Spring Statement: Hammond bullish amid Brexit chaos

What does it all mean for the self-employed?

Today, Philip Hammond gave his Spring Statement just hours after the government went down to a historic defeat over its Brexit deal. It was, to say the least, a strange and tense environment for what was meant to be a regular economic update.

Since entering Number 11, Hammond has been keen to keep to only one “fiscal event” per year, downgrading the Statement to little more than an update on the economy with next to no ‘policy’. Whatever he may say, however, it is still an important event, and here’s what it could mean for you. Warning: may contain traces of Brexit.
 


The public finances received a boost in the form of higher than projected tax receipts in January (well done to you freelancers who got your self-assessment forms in on time!). This has given the Chancellor some wriggle room and more money to spend in a potential ‘no deal’ Brexit scenario. He also proudly claimed that the economy was “robust”, delivering increased wage and employment growth. (In fact, self-employment also rose significantly in recent months, with the ONS data showing more women are becoming self-employed than ever before.)     

The Office for Budget Responsibility expects the UK economy to grow 1.2 per cent in 2019 and increase to 1.6 per cent by 2023. The Chancellor therefore revised the projections made at the budget in autumn 2018, predicting that borrowing would be lower, reducing debt amid continuing (though not particularly rapid) economic growth.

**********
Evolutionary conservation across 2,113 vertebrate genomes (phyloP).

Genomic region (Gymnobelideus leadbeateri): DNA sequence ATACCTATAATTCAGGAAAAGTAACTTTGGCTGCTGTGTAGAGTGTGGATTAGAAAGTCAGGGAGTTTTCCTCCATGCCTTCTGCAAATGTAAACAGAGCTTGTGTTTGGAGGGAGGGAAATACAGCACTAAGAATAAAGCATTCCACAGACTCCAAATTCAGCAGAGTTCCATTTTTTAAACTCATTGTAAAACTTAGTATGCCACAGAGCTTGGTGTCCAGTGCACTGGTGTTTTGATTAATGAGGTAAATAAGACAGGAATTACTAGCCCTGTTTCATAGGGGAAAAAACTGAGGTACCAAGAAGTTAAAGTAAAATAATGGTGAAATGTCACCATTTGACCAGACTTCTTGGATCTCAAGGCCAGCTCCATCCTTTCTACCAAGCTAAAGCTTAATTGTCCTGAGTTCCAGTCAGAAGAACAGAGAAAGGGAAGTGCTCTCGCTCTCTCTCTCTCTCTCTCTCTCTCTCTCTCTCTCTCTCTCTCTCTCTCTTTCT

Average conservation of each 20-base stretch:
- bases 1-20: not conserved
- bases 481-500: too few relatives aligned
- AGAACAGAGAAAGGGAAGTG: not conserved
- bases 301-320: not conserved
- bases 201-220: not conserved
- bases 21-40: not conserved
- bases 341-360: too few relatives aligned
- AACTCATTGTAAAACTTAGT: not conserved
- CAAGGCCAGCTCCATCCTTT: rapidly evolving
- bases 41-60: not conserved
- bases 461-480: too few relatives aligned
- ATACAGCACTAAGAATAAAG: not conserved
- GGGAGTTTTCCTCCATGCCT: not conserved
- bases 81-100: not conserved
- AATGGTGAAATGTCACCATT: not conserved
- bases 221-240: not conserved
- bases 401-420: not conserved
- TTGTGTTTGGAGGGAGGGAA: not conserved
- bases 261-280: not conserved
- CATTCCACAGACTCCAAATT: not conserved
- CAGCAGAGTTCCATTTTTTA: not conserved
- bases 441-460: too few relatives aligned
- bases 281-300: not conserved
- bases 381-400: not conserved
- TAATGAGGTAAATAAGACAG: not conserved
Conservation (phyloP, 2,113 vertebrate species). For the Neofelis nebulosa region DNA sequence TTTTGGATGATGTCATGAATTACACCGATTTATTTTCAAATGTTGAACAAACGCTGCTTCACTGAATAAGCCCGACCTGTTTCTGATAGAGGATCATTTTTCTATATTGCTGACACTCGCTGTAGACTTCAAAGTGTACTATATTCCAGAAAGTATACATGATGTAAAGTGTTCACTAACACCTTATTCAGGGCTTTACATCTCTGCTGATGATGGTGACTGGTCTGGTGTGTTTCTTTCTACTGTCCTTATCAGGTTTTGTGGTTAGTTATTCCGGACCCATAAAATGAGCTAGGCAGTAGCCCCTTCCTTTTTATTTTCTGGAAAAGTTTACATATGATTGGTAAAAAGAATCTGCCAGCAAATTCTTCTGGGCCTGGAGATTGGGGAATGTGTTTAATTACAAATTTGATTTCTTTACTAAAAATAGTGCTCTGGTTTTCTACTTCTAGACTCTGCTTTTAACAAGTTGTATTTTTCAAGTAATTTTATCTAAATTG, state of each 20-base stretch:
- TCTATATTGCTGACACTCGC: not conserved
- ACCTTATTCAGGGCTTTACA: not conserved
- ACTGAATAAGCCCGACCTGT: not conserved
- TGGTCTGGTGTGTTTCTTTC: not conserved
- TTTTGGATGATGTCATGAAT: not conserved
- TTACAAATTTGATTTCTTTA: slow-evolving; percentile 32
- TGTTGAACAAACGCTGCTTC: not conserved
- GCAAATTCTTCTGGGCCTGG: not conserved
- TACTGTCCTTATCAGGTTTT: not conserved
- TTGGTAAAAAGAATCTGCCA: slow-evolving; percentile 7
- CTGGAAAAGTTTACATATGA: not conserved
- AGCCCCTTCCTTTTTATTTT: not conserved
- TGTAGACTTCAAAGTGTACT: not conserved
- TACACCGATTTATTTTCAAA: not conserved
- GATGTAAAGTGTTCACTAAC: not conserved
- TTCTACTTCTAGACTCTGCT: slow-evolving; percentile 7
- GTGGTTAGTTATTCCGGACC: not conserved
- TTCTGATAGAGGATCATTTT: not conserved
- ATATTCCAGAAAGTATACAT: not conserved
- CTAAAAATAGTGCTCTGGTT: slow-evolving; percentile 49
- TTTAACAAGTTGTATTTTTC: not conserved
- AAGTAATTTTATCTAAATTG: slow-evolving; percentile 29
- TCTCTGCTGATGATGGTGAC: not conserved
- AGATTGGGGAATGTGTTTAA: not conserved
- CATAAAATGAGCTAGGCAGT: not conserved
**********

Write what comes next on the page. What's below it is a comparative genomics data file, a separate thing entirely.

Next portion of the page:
Reflecting on the historic government defeat over Brexit yesterday, Hammond also warned against anything other than an agreed deal and a “smooth and orderly Brexit”. He said if a deal was agreed, the UK economy could expect a dividend. This is because of cleared uncertainty, investment returning and the freeing up of public money set aside for a ‘no deal’ Brexit. 

The chancellor claimed that the UK is robust and that the Treasury and Bank of England have the tools to weather an economic shock. The damage, however, is already being felt.

Uncertainty has affected businesses’ confidence in the economy, as shown in our latest freelancer Confidence Index data. The recovery in investment since the financial crisis has been hollowed out as uncertainty holds firms back from making decisions. What exactly could pass parliament in these unprecedented political times is unclear.

The self employed

Brexit aside, the Chancellor did pledge that Greg Clarke, Business Secretary will soon make an announcement about the problem of late payment. This is an issue IPSE has been pushing the government on for some time.

Our research has shown that freelancers spend an average of 20 days a year chasing businesses because of late payment. It is a particular problem in the creative industries where freelancers have been found to lose £5,400 on average. Paul Uppal, who was made Small Business Commissioner in late 2017, could be given more powers to clamp down on this damaging business practice.

Otherwise there was little of direct relevance to the self-employed. The Brexit deal which was voted down on in parliament, if somehow passed, is still light on detail about the service sector. The Chancellor’s warnings about the impact of a ‘no deal’ echo our own conclusions. It would likely damage the UK economy and one of its most dynamic sectors, the UK’s 4.8 million self-employed. More on this can be found here. Uncertainty is already weighing on investment.

The self-employed have gone on far too long without knowing how Brexit will proceed. This has to stop: with 16 days to go, businesses and individuals need clarity and they need it now.

 

Meet the author

Ryan Barnett